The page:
Undine braced for his approach.  She nervously adjusted her cuffs and involuntarily flexed her smooth calves.  He realized now that after she sent him off to resolve his guilt, wring his hands, fret, while she, ear to the grapevine, decided to break the news to Vera.  She evidently made the choice while he whined and chided himself in Aloysius’ hut.  By throwing in with the only organized group, which by absurd illogic, preached revenge as justice, Undine saved his life.   If she had not cooperated, it would have been Rupert who was shot instead of Trepov.  He had encountered forms of Atavism in the streets of postcollapse New York — the homeless who preached pathologic nostalgia and salvation in the past.  He had heard that a druglord and arms dealer had set himself up as an Emperor in Prague, and claimed to be the Omega of Atavists.  For, now, the most improbable beliefs and ideologies, which decades ago seemed dinosauric, were professed essential to save a world which could no longer sustain its population, and no longer had an economy.  The more extreme the belief the better.  And he understood this.  Yet, whatever the LSR’s actually believed, or whoever they were really operating under, Undine found the one tactical way to save his life.  He knew further that she was being careful to avoid him, which meant he was still in danger.

Behind his back Vera’s fanatics would discuss different motives: perhaps he was a terrorist or exactly the ingrate patricide Trepov imagined him, plotting to inherit Grabmaler’s wealth.  Not only would he be in danger from them but from the employees who profited from Tombstone.  So any public identification would put Undine at risk.  Yet he needed to know if Undine could still love him.  She was the kind of woman who might save his life even if she detested him.  Only Undine could save him from himself, and most probably, from the LSRs, or The Blunts, or whomever awaits to kill a killer.  Yet all these tactical fears became tangled in his need to be loved.

“Undine!”  He whispered.

“Rupert, back away!  What are you doing?” She whispered vehemently.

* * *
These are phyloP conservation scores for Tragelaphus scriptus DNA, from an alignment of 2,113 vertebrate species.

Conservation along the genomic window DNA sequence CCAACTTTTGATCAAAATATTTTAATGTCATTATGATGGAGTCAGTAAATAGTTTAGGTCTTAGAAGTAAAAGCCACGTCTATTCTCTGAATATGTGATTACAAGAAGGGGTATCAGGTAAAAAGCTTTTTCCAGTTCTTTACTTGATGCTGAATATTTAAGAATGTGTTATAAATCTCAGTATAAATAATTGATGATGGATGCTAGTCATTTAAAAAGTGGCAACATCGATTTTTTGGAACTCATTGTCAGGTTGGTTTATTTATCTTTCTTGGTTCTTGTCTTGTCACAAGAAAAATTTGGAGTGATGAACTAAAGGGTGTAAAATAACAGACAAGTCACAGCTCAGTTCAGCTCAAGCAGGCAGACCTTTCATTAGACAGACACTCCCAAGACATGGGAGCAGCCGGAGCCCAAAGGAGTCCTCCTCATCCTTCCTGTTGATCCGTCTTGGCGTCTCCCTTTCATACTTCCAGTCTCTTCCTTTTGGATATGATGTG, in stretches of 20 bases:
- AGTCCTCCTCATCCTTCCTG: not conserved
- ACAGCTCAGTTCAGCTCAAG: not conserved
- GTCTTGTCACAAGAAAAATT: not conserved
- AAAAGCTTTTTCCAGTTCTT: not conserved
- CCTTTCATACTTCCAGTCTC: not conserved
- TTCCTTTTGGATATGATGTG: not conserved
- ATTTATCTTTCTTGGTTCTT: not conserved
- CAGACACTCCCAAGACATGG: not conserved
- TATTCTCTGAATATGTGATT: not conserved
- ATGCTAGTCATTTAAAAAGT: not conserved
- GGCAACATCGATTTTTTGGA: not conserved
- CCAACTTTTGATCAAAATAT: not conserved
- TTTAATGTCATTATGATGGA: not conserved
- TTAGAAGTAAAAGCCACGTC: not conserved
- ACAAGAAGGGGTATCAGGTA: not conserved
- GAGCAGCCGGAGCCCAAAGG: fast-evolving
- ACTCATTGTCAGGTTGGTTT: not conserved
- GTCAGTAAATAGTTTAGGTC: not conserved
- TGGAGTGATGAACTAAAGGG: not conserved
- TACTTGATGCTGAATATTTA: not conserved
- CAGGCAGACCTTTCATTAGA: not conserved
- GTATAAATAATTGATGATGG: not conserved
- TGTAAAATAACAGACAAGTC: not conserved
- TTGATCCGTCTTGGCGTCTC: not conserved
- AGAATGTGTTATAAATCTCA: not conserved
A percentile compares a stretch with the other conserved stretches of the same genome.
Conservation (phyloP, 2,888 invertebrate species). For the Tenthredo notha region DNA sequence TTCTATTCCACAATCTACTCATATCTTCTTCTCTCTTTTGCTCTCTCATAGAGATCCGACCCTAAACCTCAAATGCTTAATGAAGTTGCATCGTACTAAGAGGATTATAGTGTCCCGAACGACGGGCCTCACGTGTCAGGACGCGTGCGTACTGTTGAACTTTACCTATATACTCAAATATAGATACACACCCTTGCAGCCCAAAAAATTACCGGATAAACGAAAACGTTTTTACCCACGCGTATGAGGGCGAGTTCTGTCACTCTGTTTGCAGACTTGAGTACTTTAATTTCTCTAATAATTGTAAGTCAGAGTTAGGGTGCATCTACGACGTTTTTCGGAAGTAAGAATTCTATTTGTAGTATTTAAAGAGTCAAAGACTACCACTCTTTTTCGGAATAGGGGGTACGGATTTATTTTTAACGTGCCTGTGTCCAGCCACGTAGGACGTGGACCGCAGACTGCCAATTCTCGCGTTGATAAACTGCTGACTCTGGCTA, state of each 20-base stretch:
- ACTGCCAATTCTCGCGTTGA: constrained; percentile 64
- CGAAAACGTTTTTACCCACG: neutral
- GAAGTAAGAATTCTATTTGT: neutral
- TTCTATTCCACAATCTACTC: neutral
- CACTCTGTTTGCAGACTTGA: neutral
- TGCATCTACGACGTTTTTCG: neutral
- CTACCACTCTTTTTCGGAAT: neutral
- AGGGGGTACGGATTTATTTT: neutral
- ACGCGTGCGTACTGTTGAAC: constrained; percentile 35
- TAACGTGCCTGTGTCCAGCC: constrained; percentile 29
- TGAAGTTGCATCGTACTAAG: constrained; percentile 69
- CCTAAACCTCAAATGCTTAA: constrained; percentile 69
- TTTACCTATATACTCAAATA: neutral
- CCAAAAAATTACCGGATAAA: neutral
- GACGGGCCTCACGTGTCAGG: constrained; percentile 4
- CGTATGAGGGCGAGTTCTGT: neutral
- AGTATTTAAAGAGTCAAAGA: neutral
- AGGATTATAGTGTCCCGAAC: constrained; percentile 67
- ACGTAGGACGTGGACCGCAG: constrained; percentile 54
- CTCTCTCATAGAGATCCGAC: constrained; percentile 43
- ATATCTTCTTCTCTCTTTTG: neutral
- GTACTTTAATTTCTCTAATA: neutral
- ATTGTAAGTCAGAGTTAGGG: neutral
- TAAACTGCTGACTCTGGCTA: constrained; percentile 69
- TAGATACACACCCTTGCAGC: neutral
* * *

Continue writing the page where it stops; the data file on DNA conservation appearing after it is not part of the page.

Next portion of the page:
“Undine, come here, behind this statue.”

“Rupert, you nincompoop.  Don’t you understand?”

“Yes, I do.  But what is left to understand in a world gone mad?  Do you love me?”

“Not now, Rupert.  Why stop me?  You chose a bad spot.  A lousy time!   O.K. we must make do.  Listen, here’s a key.  Before Vera finishes … oh don’t screw up!  You must release two sets of prisoners.  There are two levels beneath your room.  Don’t go back to it!  How to explain?  I suppose Grabmaler chose to keep these people alive for future exploitation.  But we can’t lose a chance to spring them, before they’re ‘tried’.  They could be found politically incorrect even if they are imagined to have cooperated.   I’ll  find a cover excuse.  Now, listen, damn it Rupert, stop looking at me like a lovesick chien.  You must drop afterwards to still one more level — to the stolen art warehouse.  We’ve hidden Diogenes there.  He is in a cabinet.  Look away from me! We had to place him, amongst the other, dare I say it, statues.  You meet me there.   Bring Aloysius along, if you need a helper.  Further explanations below.  No?”

“Yes.  But Undine ….”

Butt nothing!” She smiled wryly, grabbing him playfully from behind. “Rupert you are no longer an ingenue. You wise up and be there!  And break gently, smoothly away from me.  Don’t let anyone delay you.”

“As good as done.”

“Then do it!  Go!”

The Twelve Points were screeching to a halt, among a gathering of shouted slogans, pleas to turn the back world from Collapse, amongst hopeful, doe-eyed disciples.  Trotsky now looked like a convert, who, while Rupert threaded his way nimbly through the throng, groveled at Vera’s atavistic apotheosis, kneeling before her, making it impossible to discern whether he was in love or worshipped what she said so unremarkably dictated, or perhaps, just after her body.

Rupert eased out.  Aloysius followed, slinking, stealthing, just as the Last Social Revolutionaries rolled away the champagne and hors-d’oeuvres, and were busy replacing them with diluted beer and wooden bowls of oatmeal:  “We will debunk the myth that history and time go forward, then drain its residue of crimes and moral obsessions!”  Vera was exulting as they both escaped into the hallway:  “Then we will march, backwards!  No one can stop us! No one alive!”